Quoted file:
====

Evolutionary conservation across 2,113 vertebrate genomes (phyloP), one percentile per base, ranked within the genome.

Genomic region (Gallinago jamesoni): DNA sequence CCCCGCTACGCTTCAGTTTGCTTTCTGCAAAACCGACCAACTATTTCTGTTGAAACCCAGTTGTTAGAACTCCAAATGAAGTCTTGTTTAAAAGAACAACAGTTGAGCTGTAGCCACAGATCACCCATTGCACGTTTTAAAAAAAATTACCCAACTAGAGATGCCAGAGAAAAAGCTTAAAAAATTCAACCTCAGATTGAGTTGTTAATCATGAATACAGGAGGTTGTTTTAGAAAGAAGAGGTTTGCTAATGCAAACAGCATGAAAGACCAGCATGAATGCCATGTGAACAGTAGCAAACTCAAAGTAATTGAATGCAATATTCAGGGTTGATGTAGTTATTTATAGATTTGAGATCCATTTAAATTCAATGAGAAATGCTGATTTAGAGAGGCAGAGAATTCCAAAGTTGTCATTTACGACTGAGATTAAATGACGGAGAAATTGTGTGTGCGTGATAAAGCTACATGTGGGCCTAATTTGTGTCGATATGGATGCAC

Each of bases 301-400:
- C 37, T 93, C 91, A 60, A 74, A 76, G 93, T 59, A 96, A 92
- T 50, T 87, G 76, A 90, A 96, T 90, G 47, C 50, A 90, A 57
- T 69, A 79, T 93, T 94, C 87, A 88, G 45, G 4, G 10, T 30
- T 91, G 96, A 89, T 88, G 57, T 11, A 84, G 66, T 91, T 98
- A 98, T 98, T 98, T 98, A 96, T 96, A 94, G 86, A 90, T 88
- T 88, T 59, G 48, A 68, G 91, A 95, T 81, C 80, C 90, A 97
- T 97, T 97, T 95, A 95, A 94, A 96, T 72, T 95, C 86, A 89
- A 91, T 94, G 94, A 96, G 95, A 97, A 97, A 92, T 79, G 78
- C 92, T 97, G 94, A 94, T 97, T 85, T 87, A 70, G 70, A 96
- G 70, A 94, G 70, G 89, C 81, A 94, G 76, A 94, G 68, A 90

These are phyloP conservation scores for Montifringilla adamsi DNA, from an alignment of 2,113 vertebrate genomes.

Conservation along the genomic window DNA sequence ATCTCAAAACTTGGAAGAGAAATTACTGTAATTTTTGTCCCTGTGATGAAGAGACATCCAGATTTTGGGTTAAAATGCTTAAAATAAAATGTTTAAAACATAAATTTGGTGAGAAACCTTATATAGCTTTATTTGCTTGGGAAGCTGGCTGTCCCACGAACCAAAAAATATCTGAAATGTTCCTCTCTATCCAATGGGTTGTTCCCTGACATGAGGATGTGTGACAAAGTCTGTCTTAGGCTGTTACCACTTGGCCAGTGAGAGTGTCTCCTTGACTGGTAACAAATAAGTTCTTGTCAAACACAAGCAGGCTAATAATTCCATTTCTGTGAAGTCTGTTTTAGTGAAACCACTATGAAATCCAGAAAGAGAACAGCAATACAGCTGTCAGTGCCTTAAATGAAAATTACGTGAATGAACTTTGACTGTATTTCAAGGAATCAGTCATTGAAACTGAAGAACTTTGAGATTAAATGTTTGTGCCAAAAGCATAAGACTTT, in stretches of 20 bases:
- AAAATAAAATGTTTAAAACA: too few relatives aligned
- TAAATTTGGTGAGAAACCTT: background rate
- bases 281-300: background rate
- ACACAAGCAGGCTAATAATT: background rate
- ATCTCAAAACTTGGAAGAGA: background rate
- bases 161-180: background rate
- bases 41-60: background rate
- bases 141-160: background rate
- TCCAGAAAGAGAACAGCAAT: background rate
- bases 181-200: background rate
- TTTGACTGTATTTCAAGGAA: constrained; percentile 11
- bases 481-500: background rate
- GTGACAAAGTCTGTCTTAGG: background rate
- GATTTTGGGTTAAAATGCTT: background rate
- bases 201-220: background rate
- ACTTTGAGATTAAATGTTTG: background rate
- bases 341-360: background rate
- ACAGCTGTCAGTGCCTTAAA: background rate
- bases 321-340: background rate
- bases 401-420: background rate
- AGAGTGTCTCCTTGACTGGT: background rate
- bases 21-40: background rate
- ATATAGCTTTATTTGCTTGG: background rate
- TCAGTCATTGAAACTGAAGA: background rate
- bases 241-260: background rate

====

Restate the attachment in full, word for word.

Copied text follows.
Evolutionary conservation across 2,113 vertebrate genomes (phyloP), one percentile per base, ranked within the genome.

Genomic region (Gallinago jamesoni): DNA sequence CCCCGCTACGCTTCAGTTTGCTTTCTGCAAAACCGACCAACTATTTCTGTTGAAACCCAGTTGTTAGAACTCCAAATGAAGTCTTGTTTAAAAGAACAACAGTTGAGCTGTAGCCACAGATCACCCATTGCACGTTTTAAAAAAAATTACCCAACTAGAGATGCCAGAGAAAAAGCTTAAAAAATTCAACCTCAGATTGAGTTGTTAATCATGAATACAGGAGGTTGTTTTAGAAAGAAGAGGTTTGCTAATGCAAACAGCATGAAAGACCAGCATGAATGCCATGTGAACAGTAGCAAACTCAAAGTAATTGAATGCAATATTCAGGGTTGATGTAGTTATTTATAGATTTGAGATCCATTTAAATTCAATGAGAAATGCTGATTTAGAGAGGCAGAGAATTCCAAAGTTGTCATTTACGACTGAGATTAAATGACGGAGAAATTGTGTGTGCGTGATAAAGCTACATGTGGGCCTAATTTGTGTCGATATGGATGCAC

Each of bases 301-400:
- C 37, T 93, C 91, A 60, A 74, A 76, G 93, T 59, A 96, A 92
- T 50, T 87, G 76, A 90, A 96, T 90, G 47, C 50, A 90, A 57
- T 69, A 79, T 93, T 94, C 87, A 88, G 45, G 4, G 10, T 30
- T 91, G 96, A 89, T 88, G 57, T 11, A 84, G 66, T 91, T 98
- A 98, T 98, T 98, T 98, A 96, T 96, A 94, G 86, A 90, T 88
- T 88, T 59, G 48, A 68, G 91, A 95, T 81, C 80, C 90, A 97
- T 97, T 97, T 95, A 95, A 94, A 96, T 72, T 95, C 86, A 89
- A 91, T 94, G 94, A 96, G 95, A 97, A 97, A 92, T 79, G 78
- C 92, T 97, G 94, A 94, T 97, T 85, T 87, A 70, G 70, A 96
- G 70, A 94, G 70, G 89, C 81, A 94, G 76, A 94, G 68, A 90

These are phyloP conservation scores for Montifringilla adamsi DNA, from an alignment of 2,113 vertebrate genomes.

Conservation along the genomic window DNA sequence ATCTCAAAACTTGGAAGAGAAATTACTGTAATTTTTGTCCCTGTGATGAAGAGACATCCAGATTTTGGGTTAAAATGCTTAAAATAAAATGTTTAAAACATAAATTTGGTGAGAAACCTTATATAGCTTTATTTGCTTGGGAAGCTGGCTGTCCCACGAACCAAAAAATATCTGAAATGTTCCTCTCTATCCAATGGGTTGTTCCCTGACATGAGGATGTGTGACAAAGTCTGTCTTAGGCTGTTACCACTTGGCCAGTGAGAGTGTCTCCTTGACTGGTAACAAATAAGTTCTTGTCAAACACAAGCAGGCTAATAATTCCATTTCTGTGAAGTCTGTTTTAGTGAAACCACTATGAAATCCAGAAAGAGAACAGCAATACAGCTGTCAGTGCCTTAAATGAAAATTACGTGAATGAACTTTGACTGTATTTCAAGGAATCAGTCATTGAAACTGAAGAACTTTGAGATTAAATGTTTGTGCCAAAAGCATAAGACTTT, in stretches of 20 bases:
- AAAATAAAATGTTTAAAACA: too few relatives aligned
- TAAATTTGGTGAGAAACCTT: background rate
- bases 281-300: background rate
- ACACAAGCAGGCTAATAATT: background rate
- ATCTCAAAACTTGGAAGAGA: background rate
- bases 161-180: background rate
- bases 41-60: background rate
- bases 141-160: background rate
- TCCAGAAAGAGAACAGCAAT: background rate
- bases 181-200: background rate
- TTTGACTGTATTTCAAGGAA: constrained; percentile 11
- bases 481-500: background rate
- GTGACAAAGTCTGTCTTAGG: background rate
- GATTTTGGGTTAAAATGCTT: background rate
- bases 201-220: background rate
- ACTTTGAGATTAAATGTTTG: background rate
- bases 341-360: background rate
- ACAGCTGTCAGTGCCTTAAA: background rate
- bases 321-340: background rate
- bases 401-420: background rate
- AGAGTGTCTCCTTGACTGGT: background rate
- bases 21-40: background rate
- ATATAGCTTTATTTGCTTGG: background rate
- TCAGTCATTGAAACTGAAGA: background rate
- bases 241-260: background rate